Subscribe To Yooka-Laylee Did Its Own DK Rap, And It's Awesome Updates
Yooka-Laylee is one of those games that proudly wears its inspirations on its sleeve. As a classic 3D platforming adventure, the developers have paid homage to all sorts of genre tropes and memorable moments from two decades ago. To that end, they've even made their own version of the "DK Rap." Check it out.
If you never played Donkey Kong 64, you may have missed out on the DK Rap, a funky tune all about the king of swing's first trek into the third dimension. Coming out in the mid-90s, it wasn't really a surprise that the game boasted a mostly terrible (but completely lovable) rap about DK and his crew of companions.
Yooka-Laylee harkens back to that very era when mascot platformers were all the rage. You had cartoony characters with personality exploring bright and colorful worlds. What's not to love? But while those types of games have mostly faded into the background, the whole point of Yooka-Laylee was that it be developed with the greatest games the genre has to offer in mind.
So it makes sense that, while many gameplay elements and even the aesthetics ape fan favorites from the 90's, the developers would also pay homage to things like the DK Rap.
This is made clear from the opening moments when one of the characters in the Yooka-Laylee Rap asks the other if they're "ready," and the reply is "I've been ready for 20 years." Good lord, now I really feel old.
The video opens with a record spinning, just like the OG version, and the tune is basically identical to the DK Rap. The lyrics are delightfully bad, too, introducing the heroes of Yooka-Laylee and their abilities through song.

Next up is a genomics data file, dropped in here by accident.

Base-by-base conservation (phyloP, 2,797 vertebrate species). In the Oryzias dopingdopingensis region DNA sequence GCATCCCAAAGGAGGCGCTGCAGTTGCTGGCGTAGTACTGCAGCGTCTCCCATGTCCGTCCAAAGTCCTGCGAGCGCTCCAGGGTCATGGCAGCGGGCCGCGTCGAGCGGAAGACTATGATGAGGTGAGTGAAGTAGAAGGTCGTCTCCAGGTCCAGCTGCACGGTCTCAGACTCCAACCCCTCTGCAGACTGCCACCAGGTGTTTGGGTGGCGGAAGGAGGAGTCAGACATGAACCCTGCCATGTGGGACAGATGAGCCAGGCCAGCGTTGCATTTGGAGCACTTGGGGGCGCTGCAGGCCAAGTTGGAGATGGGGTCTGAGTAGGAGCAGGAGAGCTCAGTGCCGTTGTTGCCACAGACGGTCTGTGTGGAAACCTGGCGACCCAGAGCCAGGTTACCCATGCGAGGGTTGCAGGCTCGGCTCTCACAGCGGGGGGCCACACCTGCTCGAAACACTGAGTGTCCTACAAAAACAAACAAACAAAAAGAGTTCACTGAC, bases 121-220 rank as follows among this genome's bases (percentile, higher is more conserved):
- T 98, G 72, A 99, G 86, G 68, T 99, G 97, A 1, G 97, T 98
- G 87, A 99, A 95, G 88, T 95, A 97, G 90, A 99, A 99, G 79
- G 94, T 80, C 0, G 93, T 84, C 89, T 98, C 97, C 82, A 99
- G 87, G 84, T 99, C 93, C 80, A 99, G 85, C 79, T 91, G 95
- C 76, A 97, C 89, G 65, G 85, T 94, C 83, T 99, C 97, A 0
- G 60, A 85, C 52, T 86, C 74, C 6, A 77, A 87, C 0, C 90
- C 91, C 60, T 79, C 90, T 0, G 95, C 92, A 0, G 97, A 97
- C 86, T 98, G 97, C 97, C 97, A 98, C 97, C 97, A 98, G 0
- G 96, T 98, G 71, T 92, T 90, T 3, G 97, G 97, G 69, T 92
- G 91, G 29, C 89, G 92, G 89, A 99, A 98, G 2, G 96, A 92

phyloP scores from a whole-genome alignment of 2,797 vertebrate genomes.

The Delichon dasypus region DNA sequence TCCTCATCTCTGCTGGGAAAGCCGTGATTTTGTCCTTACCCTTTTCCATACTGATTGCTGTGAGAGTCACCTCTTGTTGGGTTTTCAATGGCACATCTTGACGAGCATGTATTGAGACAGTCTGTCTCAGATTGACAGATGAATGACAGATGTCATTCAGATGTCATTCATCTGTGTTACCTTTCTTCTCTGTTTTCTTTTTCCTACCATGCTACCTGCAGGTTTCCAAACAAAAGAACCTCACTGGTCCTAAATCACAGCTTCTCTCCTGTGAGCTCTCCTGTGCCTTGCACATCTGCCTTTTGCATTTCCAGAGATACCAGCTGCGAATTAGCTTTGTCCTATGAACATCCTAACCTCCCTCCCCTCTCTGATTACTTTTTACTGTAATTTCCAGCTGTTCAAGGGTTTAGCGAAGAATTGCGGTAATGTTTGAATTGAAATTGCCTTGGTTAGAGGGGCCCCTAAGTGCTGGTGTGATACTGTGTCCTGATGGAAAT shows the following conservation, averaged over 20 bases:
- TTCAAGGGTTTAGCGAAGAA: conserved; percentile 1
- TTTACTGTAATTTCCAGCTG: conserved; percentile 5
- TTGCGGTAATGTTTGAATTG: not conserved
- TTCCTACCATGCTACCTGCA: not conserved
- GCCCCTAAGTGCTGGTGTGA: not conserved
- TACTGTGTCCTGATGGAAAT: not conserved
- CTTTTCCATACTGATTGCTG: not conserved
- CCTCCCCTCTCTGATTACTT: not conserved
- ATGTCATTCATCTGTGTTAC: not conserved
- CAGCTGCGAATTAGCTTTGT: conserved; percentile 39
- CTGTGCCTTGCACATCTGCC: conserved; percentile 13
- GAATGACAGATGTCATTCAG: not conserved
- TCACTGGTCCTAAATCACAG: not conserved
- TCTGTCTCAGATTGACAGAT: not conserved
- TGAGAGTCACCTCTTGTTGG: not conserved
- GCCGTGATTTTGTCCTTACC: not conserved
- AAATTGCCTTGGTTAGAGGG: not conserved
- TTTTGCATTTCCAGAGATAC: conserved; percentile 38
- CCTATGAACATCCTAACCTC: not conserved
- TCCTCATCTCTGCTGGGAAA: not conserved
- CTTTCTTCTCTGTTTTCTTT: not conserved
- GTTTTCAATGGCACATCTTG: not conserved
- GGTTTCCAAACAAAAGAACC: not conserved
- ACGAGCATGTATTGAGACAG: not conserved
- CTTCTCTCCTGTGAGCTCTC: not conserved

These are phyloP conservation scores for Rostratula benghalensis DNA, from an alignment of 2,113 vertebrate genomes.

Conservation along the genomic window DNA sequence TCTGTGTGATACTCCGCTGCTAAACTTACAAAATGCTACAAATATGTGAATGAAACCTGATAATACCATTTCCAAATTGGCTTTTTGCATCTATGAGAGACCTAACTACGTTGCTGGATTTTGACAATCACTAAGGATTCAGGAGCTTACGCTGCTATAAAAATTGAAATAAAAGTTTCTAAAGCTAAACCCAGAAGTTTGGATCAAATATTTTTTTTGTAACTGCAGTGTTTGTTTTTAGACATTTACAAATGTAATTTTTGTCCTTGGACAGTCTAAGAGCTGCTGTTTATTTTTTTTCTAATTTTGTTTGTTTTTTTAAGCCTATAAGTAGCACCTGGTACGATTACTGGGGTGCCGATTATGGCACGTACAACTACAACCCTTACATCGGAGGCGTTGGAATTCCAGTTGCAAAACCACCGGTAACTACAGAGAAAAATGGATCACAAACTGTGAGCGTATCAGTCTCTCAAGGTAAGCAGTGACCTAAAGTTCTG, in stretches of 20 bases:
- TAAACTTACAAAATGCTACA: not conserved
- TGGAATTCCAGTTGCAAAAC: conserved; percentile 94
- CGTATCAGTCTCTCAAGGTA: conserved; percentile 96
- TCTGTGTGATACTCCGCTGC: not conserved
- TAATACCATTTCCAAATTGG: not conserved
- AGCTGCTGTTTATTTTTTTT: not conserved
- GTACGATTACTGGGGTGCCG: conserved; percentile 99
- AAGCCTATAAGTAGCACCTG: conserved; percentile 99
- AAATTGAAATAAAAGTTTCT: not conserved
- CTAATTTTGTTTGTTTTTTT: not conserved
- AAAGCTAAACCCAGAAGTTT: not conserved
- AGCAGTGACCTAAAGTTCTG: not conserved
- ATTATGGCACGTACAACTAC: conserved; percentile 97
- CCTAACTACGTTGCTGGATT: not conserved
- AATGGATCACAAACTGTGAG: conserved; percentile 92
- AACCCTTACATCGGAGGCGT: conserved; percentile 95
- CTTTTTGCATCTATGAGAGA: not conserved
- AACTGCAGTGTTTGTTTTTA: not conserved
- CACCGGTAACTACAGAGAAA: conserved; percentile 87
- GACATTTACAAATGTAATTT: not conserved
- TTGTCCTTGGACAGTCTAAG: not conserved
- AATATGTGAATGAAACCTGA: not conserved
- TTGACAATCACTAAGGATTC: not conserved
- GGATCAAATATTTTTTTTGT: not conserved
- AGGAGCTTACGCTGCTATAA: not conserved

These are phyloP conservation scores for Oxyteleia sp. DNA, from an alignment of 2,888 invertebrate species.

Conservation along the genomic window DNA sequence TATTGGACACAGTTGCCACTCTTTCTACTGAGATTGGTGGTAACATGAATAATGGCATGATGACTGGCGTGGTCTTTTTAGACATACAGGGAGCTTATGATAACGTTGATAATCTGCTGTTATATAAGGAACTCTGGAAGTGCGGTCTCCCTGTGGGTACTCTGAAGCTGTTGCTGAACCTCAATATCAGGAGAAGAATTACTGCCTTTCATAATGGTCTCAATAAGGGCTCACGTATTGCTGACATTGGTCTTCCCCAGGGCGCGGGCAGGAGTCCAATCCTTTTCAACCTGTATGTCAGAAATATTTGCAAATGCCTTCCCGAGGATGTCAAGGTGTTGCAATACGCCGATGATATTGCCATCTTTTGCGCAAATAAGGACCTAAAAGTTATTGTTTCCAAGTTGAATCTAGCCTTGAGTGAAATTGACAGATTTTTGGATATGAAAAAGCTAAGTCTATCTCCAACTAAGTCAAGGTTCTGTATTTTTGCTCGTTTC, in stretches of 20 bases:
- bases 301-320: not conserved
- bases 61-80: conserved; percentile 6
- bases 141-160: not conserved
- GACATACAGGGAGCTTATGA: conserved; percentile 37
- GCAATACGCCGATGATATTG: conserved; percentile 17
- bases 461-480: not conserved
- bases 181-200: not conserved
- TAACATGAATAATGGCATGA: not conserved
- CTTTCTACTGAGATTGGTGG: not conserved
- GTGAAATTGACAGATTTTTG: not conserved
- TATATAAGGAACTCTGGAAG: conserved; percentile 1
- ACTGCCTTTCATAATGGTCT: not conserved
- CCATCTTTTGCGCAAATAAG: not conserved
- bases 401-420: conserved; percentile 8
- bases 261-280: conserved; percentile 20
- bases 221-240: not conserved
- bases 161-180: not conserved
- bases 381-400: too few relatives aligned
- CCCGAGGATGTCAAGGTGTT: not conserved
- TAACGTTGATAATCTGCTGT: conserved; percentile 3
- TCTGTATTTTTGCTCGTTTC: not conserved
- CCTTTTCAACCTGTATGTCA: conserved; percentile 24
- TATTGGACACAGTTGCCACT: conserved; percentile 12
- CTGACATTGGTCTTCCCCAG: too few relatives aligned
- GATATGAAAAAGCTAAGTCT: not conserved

If you're looking for a good comparison, or just want to relive the glory days of the platforming genre, here's a look at the original DK Rap.
As for Yooka-Laylee, you'll finally be able to get your hands on the game next week. If everything about the game reminds you of another Nintendo 64 series, Banjo-Kazooie, that's not an accident. Yooka-Laylee was developed by many members of that original Rare team following a successful Kickstarter campaign. They made it clear from the get-go that Yooka-Laylee would be a spiritual successor, developed specifically to recapture the spirit of a genre that used to rule the entire games scene.
Reviews, so far, have been a pretty mixed bag. Some folks seem to love that Yooka-Laylee is so dedicated to recapturing the feel of genre classics while others seem to feel it's a bit too stuck in the past. Either way, it looks like the team has delivered on their goal.